This book is divided into two parts each consisting of several chapters. Part I, ‘Function spaces and elliptic differential equations’ contains the fundamentals on spaces of Besov type \(B^s_{p,q}\) and Triebel-Lizorkin type \(F^s_{p,q}\) both on domains and on \(\mathbb{R}^n\). Their definition and a comprehensive collection of features with detailed proofs can be found in Chapter 2, the by far longest chapter covering more than half of the whole text. Without devaluating other parts, this can certainly be regarded as the core of the monograph. The quality and clarity of the arguments presented there emerged over the years: they have served many times as proto-types for later, adapted proofs (and still do so). Though the results were partly known before, the author developed a streamlined approach which covers both the (more familiar) Banach space situation as well as its counterpart for the quasi-Banach space setting (which has recently proved to be more important in various applications). This concerns first of all a large number of equivalent characterisations and descriptions (which then pave the way to the identification of different scales, or to verify their diversity). In addition to results on embeddings, multipliers and interpolation special attention is paid to traces and extensions, also in view of the succeeding chapters devoted to function spaces on domains (Chapter 3) and regular elliptic differential operators (Chapter 4). The central Chapter 2 is preceded by an introductory, more outlined chapter on spaces of entire analytic functions which remains of independent interest, but in the present book it seems to be intended to mainly serve as a source of necessary background material. Part II, called by the author rather indeterminately ‘Further types of function spaces’, is of a different structure: A number of parallel or distinct approaches is collected, briefly introduced and discussed, but with few details only. Usually the main outcome is formulated and some ideas of the proofs are given, occasionally complemented by some remarks. Reviewing this from today’s perspective it emerges that these ‘further types of function spaces’ were developed quite differently in extent and time. This is mainly due to the necessity to return to some ideas and expand them in view of up-to-date applications. Surely it also depends on the point of view which model seems to be the most reasonable and promising one that deserves to be studied in detail. As an example one can take the topics of weighted spaces which enjoy a strong renaissance today, whereas spaces of homogeneous type have always attracted a lot of attention; also periodic spaces are far more than just ‘another type’. This list can easily be extended. However, to the author’s excuse (if necessary at all), Triebel admits already in the introduction that ‘the aim of the book (is not) to give an exhaustive treatment of the theory of function spaces in the widest sense of the word’, but the primary interest is to demonstrate ‘the power of Fourier analysis […] in connection with the above-mentioned spaces’.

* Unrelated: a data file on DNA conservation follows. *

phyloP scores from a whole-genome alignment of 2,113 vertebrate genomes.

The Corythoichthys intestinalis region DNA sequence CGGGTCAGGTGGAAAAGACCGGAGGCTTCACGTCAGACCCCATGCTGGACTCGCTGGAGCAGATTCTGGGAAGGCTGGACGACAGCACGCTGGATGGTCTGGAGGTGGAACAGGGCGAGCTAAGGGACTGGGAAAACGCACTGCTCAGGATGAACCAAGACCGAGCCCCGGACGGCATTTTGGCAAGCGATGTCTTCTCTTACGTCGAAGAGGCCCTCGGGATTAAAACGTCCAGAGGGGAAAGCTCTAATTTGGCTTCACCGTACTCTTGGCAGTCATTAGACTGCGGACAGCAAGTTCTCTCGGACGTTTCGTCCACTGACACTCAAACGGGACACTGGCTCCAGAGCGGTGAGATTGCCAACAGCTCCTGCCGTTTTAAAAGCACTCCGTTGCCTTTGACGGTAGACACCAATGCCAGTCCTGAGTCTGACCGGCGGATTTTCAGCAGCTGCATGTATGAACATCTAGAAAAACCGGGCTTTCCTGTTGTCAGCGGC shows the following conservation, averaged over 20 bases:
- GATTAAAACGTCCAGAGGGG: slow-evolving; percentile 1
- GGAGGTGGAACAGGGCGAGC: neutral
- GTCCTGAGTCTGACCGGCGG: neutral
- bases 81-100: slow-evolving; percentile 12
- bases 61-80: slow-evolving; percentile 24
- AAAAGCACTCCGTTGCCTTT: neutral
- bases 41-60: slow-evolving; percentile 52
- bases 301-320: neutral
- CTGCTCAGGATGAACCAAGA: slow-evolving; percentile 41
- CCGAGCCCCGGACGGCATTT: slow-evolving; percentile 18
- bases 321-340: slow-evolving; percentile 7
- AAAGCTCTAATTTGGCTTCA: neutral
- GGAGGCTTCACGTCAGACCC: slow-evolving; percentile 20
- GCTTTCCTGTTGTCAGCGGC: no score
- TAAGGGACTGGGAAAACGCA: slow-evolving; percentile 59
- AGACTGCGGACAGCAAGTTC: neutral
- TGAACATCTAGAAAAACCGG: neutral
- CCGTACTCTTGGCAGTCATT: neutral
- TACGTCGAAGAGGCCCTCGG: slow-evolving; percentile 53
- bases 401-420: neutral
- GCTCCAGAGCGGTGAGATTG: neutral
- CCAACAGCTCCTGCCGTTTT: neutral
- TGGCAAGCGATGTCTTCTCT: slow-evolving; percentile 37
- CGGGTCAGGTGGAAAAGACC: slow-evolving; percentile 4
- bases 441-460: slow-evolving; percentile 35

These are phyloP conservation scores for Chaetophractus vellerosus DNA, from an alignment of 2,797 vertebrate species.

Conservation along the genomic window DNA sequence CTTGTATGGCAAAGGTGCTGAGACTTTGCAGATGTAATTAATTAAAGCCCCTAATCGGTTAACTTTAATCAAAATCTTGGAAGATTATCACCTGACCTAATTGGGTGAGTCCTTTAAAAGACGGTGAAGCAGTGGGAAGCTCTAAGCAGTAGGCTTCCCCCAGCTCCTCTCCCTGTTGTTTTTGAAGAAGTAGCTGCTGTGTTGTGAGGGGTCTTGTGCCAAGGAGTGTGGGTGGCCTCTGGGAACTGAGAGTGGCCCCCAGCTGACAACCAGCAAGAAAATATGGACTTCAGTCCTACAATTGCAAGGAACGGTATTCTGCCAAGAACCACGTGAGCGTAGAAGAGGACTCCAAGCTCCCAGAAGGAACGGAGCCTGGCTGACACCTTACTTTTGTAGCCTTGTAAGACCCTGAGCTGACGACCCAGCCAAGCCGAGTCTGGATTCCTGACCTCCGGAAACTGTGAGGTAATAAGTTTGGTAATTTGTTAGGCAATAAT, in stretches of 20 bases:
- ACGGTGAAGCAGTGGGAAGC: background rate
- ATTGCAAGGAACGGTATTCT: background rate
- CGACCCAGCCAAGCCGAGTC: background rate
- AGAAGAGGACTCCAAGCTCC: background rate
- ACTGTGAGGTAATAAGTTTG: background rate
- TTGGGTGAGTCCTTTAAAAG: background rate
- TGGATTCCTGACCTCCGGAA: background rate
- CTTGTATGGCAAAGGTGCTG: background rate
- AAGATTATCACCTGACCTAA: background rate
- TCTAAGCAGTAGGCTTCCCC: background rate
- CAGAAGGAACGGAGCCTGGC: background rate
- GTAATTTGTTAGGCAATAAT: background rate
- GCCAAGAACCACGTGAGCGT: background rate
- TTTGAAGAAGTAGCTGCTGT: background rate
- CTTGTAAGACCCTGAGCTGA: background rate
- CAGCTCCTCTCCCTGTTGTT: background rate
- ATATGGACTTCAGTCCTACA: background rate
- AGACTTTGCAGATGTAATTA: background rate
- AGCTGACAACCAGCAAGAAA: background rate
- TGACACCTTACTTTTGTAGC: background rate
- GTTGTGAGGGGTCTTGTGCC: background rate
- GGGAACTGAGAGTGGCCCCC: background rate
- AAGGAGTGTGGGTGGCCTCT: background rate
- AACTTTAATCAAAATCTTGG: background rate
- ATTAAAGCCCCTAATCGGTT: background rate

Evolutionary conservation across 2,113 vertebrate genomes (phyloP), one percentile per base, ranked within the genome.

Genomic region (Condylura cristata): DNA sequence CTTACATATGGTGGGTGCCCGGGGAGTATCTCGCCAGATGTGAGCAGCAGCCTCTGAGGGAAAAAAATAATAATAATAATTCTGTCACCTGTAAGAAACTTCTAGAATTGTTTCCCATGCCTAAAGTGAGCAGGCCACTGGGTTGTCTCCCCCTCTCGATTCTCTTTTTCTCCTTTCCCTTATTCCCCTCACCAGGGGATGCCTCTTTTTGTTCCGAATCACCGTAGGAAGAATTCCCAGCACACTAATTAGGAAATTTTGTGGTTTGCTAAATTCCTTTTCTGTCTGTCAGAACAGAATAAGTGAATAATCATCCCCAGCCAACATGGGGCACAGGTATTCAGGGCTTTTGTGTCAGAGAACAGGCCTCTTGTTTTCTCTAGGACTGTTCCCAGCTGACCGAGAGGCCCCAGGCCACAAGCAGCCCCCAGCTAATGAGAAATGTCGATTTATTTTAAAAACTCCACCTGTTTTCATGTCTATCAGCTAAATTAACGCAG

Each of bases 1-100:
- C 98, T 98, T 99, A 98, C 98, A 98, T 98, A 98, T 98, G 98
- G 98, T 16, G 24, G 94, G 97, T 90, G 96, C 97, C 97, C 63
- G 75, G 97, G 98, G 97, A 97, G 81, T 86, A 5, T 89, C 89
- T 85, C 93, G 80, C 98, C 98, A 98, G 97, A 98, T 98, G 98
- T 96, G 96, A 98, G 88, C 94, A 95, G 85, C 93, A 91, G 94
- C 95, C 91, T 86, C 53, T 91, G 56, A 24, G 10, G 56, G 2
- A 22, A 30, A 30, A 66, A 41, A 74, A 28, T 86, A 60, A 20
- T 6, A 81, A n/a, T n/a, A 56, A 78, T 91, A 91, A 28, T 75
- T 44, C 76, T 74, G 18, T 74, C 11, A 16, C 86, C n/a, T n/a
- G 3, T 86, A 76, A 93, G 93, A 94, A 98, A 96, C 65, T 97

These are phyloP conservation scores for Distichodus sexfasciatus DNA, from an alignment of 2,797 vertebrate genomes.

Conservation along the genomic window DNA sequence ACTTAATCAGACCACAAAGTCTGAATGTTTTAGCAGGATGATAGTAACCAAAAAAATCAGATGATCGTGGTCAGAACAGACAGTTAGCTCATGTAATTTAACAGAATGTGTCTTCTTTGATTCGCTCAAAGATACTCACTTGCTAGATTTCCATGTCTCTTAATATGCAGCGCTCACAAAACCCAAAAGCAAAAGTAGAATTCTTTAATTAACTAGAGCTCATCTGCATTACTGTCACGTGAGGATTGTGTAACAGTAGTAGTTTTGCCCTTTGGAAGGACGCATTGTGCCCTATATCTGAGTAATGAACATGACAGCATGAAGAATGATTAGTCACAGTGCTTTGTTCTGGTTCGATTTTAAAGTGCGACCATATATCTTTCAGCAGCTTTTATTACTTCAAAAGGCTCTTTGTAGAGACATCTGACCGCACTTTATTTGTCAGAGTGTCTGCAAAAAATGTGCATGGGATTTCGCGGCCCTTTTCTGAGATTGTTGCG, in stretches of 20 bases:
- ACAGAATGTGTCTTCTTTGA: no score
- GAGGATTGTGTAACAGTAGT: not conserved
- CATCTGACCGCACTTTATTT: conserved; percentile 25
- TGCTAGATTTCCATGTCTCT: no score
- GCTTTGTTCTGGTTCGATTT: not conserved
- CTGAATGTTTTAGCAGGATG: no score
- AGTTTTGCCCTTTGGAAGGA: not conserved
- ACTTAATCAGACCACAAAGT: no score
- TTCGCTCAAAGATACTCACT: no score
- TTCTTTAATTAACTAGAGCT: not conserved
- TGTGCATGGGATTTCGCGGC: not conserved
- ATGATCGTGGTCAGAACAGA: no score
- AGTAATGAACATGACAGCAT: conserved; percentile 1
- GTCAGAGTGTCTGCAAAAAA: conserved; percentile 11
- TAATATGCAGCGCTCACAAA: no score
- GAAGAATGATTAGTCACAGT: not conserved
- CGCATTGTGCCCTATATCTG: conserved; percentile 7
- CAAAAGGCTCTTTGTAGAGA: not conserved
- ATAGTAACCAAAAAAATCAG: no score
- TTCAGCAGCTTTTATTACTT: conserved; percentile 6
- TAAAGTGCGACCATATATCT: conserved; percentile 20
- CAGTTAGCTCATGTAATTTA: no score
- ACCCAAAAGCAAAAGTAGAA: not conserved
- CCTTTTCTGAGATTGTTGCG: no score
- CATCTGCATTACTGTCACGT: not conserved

At the end of the day, this book can still be recommended for people who start their work in function spaces of rather general type and who have some working knowledge in functional analysis, in particular, in the theory of distributions, basic Fourier analysis and (classical) PDEs. One could surely complain that a rather historically-oriented, descriptive access to the topic is missing, but the author himself may have realized it and compensated for this lack in the succeeding volumes II and III ([Zbl 0763.46025] and [Zbl 1104.46001]) with detailed introductory chapters, both entitled ‘How to measure smoothness’ (recommendable both for beginners and specialists). Having this close connection in mind, the present monograph can rightly claim to be considered as the first volume of Triebel’s series of monographs dealing with the ‘Theory of function spaces’ (though volume I never existed).

MSC:
46-02 Research exposition (monographs, survey articles) pertaining to functional analysis
46E35 Sobolev spaces and other spaces of “smooth” functions, embedding theorems, trace theorems
35J40 Boundary value problems for higher-order elliptic equations
42B35 Function spaces arising in harmonic analysis
01A75 Collected or selected works; reprintings or translations of classics